visit tracker on tumblr
Jesse Neider

STORIES & SERIES: BEYOND THE DARK (formerly titled Unseen)

Synopsis

At 19 years old, Hector and Jessica discovered they would be having a baby. The couple faced the reality of having to care for a child while struggling with their own limitations.

Beyond the Dark is the story of a young, blind couple starting a family and striving to independently raise their sighted daughter. The half-hour documentary explores the challenging economic, social, and personal barriers to parenting with a disability. “I want everything to be different than my life,” says Jessica, “I want her to have a real childhood.”

Beyond the Dark confronts the uncertainty of the family’s future in a society that often defines the visually impaired by their disability.

Watch the Beyond the Dark Trailer

  
  
     
  
  
  
     
  
Jessica runs her hand along the wall, utilizing it as a guide while she walks down the stairs. She feels more comfortable traveling through a space where she is able to use her other senses to better understand her surroundings.
  
Hector listens to the sound of their baby’s heartbeat on the monitor as Jessica gets an examination at the free clinic in their hometown. Both Hector and Jessica receive disability benefits and their medical coverage is provided under Medicaid.
  
     
  
  
  
     
  
With guidance from a nurse, Hector runs his hands over his newborn daughter’s face for the first time. He remembers’ “ I was freaked out. I was crying, I was happy that my baby was coming out. I was thinking finally she came out, finally I get to see how she looks, finally I get to touch her and feel her.”
  
  
     
  
  
  
     
  
Hector raises his face toward the afternoon sun while waiting for his mobility instructor on a cold winter day in Bridgeport, Conn. Hector works with his trainer on strengthening his ability to travel independently using a cane and his other senses.
  
  
     
  
  
  
     
  
  
  
Jessica feels her daughter’s hand while Hector places a stuffed bear next to her on the couch. Jessica says, “I won’t put anybody ahead of her. She goes first now in my life. She’s my priority. Yeah I can teach her as a mom, but she can teach me as a kid. She can probably do thing I never could.”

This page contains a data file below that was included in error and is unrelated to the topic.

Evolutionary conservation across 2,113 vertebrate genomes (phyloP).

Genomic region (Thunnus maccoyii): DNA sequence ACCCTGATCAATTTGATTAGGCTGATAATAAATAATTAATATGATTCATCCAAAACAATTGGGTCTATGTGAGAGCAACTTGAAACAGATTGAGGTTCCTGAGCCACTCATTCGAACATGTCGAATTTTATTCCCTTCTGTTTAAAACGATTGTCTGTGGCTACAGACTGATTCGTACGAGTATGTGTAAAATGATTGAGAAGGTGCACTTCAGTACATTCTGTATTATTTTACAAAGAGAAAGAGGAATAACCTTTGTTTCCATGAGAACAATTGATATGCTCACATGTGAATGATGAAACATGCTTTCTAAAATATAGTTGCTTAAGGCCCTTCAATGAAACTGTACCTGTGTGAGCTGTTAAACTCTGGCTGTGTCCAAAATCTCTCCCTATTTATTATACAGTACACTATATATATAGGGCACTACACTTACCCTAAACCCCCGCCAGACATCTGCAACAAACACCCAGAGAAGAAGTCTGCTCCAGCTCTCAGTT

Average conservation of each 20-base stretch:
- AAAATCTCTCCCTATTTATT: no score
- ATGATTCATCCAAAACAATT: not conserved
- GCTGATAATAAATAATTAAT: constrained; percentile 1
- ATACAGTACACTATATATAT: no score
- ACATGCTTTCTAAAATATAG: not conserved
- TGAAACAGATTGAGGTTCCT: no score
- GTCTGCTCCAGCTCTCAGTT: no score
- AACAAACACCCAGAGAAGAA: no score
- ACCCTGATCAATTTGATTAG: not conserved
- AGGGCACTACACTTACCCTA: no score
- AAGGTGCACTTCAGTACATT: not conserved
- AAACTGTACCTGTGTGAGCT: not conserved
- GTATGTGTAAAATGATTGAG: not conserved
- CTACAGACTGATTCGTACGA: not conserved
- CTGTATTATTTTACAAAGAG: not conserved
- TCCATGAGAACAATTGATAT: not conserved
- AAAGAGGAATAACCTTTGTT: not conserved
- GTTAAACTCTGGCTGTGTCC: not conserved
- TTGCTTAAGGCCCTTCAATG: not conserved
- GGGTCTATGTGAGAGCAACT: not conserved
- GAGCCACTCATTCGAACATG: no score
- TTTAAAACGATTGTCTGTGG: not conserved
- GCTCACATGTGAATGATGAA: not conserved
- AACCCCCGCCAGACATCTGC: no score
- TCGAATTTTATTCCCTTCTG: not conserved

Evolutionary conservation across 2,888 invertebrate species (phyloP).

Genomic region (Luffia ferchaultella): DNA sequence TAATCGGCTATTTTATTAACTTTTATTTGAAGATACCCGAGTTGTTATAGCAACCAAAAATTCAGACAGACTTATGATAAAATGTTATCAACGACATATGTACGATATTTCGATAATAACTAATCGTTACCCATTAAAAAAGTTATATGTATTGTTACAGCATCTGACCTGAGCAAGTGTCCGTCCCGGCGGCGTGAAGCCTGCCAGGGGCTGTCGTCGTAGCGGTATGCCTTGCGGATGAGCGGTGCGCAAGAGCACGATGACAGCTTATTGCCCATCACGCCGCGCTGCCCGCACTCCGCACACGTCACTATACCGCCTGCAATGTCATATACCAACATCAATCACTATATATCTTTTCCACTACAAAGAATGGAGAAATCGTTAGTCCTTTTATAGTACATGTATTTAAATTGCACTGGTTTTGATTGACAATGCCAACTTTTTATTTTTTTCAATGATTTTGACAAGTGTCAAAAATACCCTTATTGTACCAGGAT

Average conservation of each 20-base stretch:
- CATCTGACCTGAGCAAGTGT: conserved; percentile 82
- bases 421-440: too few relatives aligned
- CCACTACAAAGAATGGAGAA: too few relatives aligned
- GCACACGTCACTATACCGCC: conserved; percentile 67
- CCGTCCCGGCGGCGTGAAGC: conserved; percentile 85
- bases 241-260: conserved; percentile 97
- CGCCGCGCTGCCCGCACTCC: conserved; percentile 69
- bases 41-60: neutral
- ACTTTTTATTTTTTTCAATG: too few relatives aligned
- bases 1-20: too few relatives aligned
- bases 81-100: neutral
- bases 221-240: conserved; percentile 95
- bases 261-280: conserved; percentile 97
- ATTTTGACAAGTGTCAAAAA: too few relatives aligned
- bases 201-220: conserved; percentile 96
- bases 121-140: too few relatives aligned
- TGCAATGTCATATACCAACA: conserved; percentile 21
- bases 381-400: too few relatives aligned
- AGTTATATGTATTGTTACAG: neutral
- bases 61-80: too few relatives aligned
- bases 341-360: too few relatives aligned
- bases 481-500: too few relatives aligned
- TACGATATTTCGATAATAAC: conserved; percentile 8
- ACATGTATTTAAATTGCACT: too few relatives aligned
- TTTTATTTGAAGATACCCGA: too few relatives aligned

Hector and Jessica lay in bed with their daughter, Yerica, before falling asleep for the night. The couple, often stressed by the challenges presented by their visual disability, has made their daughter the top priority in their lives. When thinking about the future Hector says, “We have to learn how to handle it, you know. I hope we will be in a better environment than this, better house, better stuff for my daughter. I hope I can handle raising her.”
     
  
  
Hector often becomes overwhelmed by external stimulus when he is outside of his home. As a copping mechanism, he will sometimes withdraw inward and become very quiet and still in public settings.
  
     
  
  
  
Jessica, who has been visually impaired since birth, breathes a sigh of relief when she is finally taken to a patient room after giving birth to a son. Jessica, who’s says her mother was abusive when she was growing up, always wanted to be a mom. Despite the challenges of being visually impaired, she insists, “ I have to be a better mom than my mom.”